While most employment discrimination suits are brought against private employers, public employers are not immune from being called out on any wrongdoing. This is especially true if federal funds are involved. If you are a public employee and find out that your employer has been engaging in unethical practices, you have legal recourse, and in some situations, are duty bound, to bring a qui tam suit against your employer.
Qui Tam Lawsuit Definitions & Requirements
A qui tam or whistleblower lawsuit is authorized in South Carolina under the federal False Claims Act (FCA) – many states have their own version of the False Claims Act, but South Carolina’s only covers government employees, while the scope of the federal FCA is wider. Generally, the federal statute applies to cases in South Carolina, including the qui tam provisions, which permit whistleblowers to share in any reward. Common whistleblower suits usually involve issues like fraud or bribery.
The FCA enables a private citizen, known as a relator, to file suit against their employer on behalf of the United States government, alleging fraud either by federal contractors or involving federal funds (or both). While not all whistleblowers will take the step of becoming relators, all relators are properly classified as whistleblowers. Originally, the law was passed to discipline errant merchants and contractors during and immediately following the U.S. Civil War, but over time, the FCA has expanded to cover significantly more than war materiel.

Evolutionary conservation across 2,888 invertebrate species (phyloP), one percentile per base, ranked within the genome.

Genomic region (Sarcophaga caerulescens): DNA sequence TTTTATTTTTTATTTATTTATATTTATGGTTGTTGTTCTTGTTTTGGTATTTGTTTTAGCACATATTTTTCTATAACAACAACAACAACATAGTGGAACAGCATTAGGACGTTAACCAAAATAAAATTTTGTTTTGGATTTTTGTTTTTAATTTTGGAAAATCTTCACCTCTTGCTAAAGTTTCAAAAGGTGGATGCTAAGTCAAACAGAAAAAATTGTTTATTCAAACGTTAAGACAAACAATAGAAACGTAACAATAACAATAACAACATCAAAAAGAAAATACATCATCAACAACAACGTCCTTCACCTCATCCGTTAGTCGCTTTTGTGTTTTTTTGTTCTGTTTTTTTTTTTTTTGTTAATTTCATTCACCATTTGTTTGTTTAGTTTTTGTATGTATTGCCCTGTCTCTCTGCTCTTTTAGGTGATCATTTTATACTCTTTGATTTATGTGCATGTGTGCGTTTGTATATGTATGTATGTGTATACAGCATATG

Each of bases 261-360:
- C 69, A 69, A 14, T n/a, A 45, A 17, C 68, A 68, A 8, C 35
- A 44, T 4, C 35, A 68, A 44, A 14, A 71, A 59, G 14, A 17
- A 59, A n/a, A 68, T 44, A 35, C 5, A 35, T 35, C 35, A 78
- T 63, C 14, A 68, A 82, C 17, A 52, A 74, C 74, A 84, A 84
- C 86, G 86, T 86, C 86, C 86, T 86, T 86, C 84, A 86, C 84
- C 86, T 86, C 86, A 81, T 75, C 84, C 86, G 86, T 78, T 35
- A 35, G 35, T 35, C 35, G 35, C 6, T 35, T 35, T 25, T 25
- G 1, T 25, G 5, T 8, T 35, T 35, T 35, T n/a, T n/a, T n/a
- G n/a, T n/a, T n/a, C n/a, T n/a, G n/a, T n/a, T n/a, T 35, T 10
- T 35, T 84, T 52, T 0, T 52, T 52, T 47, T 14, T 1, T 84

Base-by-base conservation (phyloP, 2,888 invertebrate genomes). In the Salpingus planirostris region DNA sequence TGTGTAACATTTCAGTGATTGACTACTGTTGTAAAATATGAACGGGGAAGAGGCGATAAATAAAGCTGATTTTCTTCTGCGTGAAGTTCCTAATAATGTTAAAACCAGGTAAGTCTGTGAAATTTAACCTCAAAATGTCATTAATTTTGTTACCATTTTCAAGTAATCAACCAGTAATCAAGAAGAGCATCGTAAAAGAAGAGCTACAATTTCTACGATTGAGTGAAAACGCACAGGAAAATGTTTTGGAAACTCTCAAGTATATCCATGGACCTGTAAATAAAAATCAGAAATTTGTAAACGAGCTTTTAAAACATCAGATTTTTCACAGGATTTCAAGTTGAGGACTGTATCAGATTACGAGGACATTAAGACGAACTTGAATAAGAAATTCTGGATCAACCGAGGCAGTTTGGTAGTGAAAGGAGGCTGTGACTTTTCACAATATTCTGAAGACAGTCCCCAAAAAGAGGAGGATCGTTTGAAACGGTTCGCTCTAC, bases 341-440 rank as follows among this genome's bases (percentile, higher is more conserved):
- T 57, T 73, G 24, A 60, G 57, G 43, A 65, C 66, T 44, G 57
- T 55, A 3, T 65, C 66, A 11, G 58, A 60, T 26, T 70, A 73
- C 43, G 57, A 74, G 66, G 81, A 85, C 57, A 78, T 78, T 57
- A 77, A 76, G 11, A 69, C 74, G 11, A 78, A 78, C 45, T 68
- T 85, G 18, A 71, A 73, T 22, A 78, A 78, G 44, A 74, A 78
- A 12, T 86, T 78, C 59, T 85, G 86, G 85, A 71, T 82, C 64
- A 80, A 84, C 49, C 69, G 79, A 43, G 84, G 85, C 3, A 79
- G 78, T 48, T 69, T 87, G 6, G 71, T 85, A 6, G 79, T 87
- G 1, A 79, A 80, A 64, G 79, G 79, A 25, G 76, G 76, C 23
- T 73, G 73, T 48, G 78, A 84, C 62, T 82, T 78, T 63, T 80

Getting Through The Process
The process of filing suit can be extremely intimidating, especially if you fear retaliation. It is always a good idea to engage an experienced qui tam attorney to bring your case, however, both for practical reasons and because having a knowledgeable shoulder to lean on can make a big difference.
In order for a qui tam action to have sanction in the courts, the United States Department of Justice (DOJ) must join the lawsuit – if the DOJ does not join, it telegraphs the belief that there is not sufficient evidence to mount a winnable case upon, lowering your odds of success. While it is possible to win a case without the DOJ joining as a plaintiff, it is much more difficult. An attorney being involved from the beginning will increase the odds that your case will be joined by the DOJ, because an attorney is trained to present the best evidence, in the best possible light.
An attorney can also help determine whether there are obstacles to your filing the suit. For example, federal employees are not barred from filing qui tam suits, but they must take into account issues of conflict of interest, which might actually lead them to disclosing the fraud to their employer, rather than filing suit.
Contact An Employment Law Attorney
If you discover that your employer is not conducting himself or herself according to the law, you may have a vested interest in seeing the conduct ceased. Contacting an attorney about your options is almost always a good idea. The skilled Charleston employment law firm of Hitchcock & Potts can help answer your questions and suggest the right path for your situation. Contact us today.